Here's another reason for me to appreciate Milk Products Media...this last project has really sort of helped me find footing in terms of what makes me happiest in the world of food art.
I began with bento, and I love bento, but people have a lot of bento-expectations that I don't seem to fit. I like the neat, clean frame and the challenge of a tiny scale, but in general I'm not so great with the rules. I don't mean that in a self-aggrandizing way, I just want the option to make something bigger if that's what I feel like doing at the moment.
Somewhere back in the 80s, I was transported via TV to "The Land of Dairy Queen", a place with the most fascinating topography I'd ever seen. There were chiseled chocolate mountains ringed with dry-ice fog, gloppy pineapple-sauce waterfalls and rivers that oozed thick with hot fudge. There may have been some soft-serve peaks somewhere in there, too. I think, somewhere in the murky recesses of my mind, I've been imagining things as food (and food as things) ever since. Which is great, but I can't necessarily fit it all in a 5x5" box.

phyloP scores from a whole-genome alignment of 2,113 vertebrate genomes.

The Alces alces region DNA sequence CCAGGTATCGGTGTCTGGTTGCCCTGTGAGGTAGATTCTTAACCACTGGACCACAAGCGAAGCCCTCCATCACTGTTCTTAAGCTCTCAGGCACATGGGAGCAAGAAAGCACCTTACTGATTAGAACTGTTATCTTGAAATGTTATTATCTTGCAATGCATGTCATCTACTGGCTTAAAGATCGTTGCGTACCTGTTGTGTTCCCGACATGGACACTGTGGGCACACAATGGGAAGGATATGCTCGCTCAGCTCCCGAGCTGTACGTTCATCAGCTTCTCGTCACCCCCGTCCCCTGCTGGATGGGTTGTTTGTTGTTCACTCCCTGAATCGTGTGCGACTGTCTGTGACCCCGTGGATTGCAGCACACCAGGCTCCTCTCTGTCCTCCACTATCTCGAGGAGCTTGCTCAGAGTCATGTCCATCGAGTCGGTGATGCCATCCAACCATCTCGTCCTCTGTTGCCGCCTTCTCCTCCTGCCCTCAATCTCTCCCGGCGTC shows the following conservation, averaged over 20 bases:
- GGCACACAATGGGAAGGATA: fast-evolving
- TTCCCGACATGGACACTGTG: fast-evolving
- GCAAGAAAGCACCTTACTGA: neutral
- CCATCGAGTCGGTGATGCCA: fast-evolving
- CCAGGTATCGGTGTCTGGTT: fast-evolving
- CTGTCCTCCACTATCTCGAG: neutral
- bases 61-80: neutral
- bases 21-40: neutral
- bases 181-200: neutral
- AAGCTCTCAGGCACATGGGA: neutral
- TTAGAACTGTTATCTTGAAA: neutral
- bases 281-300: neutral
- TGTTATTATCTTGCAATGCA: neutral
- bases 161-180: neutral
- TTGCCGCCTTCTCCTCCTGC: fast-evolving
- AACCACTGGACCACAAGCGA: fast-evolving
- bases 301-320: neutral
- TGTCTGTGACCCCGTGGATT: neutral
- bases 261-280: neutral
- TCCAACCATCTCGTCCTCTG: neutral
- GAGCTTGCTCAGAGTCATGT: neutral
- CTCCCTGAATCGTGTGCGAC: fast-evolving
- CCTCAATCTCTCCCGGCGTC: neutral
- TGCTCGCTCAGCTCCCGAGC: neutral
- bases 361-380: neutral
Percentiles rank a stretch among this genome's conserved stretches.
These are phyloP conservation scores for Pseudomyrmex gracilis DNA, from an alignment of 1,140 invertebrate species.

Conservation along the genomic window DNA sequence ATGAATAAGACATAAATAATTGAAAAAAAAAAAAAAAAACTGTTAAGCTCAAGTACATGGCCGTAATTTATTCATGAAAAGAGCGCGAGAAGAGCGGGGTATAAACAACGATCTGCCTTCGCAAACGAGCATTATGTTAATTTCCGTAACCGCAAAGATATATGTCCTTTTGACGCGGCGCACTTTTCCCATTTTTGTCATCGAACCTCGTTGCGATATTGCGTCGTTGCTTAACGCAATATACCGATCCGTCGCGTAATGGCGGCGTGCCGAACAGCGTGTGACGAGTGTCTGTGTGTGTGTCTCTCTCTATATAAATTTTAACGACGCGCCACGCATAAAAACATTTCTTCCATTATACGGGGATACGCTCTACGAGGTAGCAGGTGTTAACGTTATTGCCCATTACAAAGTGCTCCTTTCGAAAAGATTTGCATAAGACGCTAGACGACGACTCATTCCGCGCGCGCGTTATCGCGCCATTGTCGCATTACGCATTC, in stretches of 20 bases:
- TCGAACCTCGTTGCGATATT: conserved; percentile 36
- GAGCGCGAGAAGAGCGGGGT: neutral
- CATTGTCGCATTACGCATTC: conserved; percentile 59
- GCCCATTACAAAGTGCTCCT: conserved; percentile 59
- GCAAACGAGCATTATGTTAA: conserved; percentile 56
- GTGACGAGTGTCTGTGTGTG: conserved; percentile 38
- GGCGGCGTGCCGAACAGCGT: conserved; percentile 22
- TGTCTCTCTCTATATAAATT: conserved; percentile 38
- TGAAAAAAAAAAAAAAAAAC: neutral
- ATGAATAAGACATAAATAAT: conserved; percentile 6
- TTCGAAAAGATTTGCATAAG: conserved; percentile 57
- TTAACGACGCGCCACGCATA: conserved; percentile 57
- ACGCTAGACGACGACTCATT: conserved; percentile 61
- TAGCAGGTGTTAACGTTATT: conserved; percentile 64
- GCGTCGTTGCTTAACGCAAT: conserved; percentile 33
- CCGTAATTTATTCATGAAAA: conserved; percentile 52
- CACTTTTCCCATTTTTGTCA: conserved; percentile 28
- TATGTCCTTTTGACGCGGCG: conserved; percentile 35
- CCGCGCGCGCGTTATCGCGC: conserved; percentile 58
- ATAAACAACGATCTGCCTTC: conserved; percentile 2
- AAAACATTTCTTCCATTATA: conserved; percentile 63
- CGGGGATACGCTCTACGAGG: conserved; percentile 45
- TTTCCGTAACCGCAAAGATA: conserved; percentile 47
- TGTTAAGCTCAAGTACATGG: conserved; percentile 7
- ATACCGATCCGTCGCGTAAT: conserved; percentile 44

By sheer necessity (ease of photography and videography, among other things), I had to work on a larger scale this time, and it was completely liberating. I'm not up to Carl Warner's immense landscapes (and I'm a lousy photographer with a small budget, so he's got no competition there), but I liked not having to fit everything into a tiny space and worry about it being appetizing to preschoolers. (Not that I don't worry about feeding preschoolers. I have one. She likes oranges, green tea and idlis.)
I'll still do bentos. But there'll be bigger stuff too.
Written communicator, food artist, bitter ex-medical student, mama of beautiful daughters both here and departed, lifelong cancer patient and probable medical-text centerfold. Rampant creator who tries to keep her feet firmly on the ground.
Don't touch; I bite.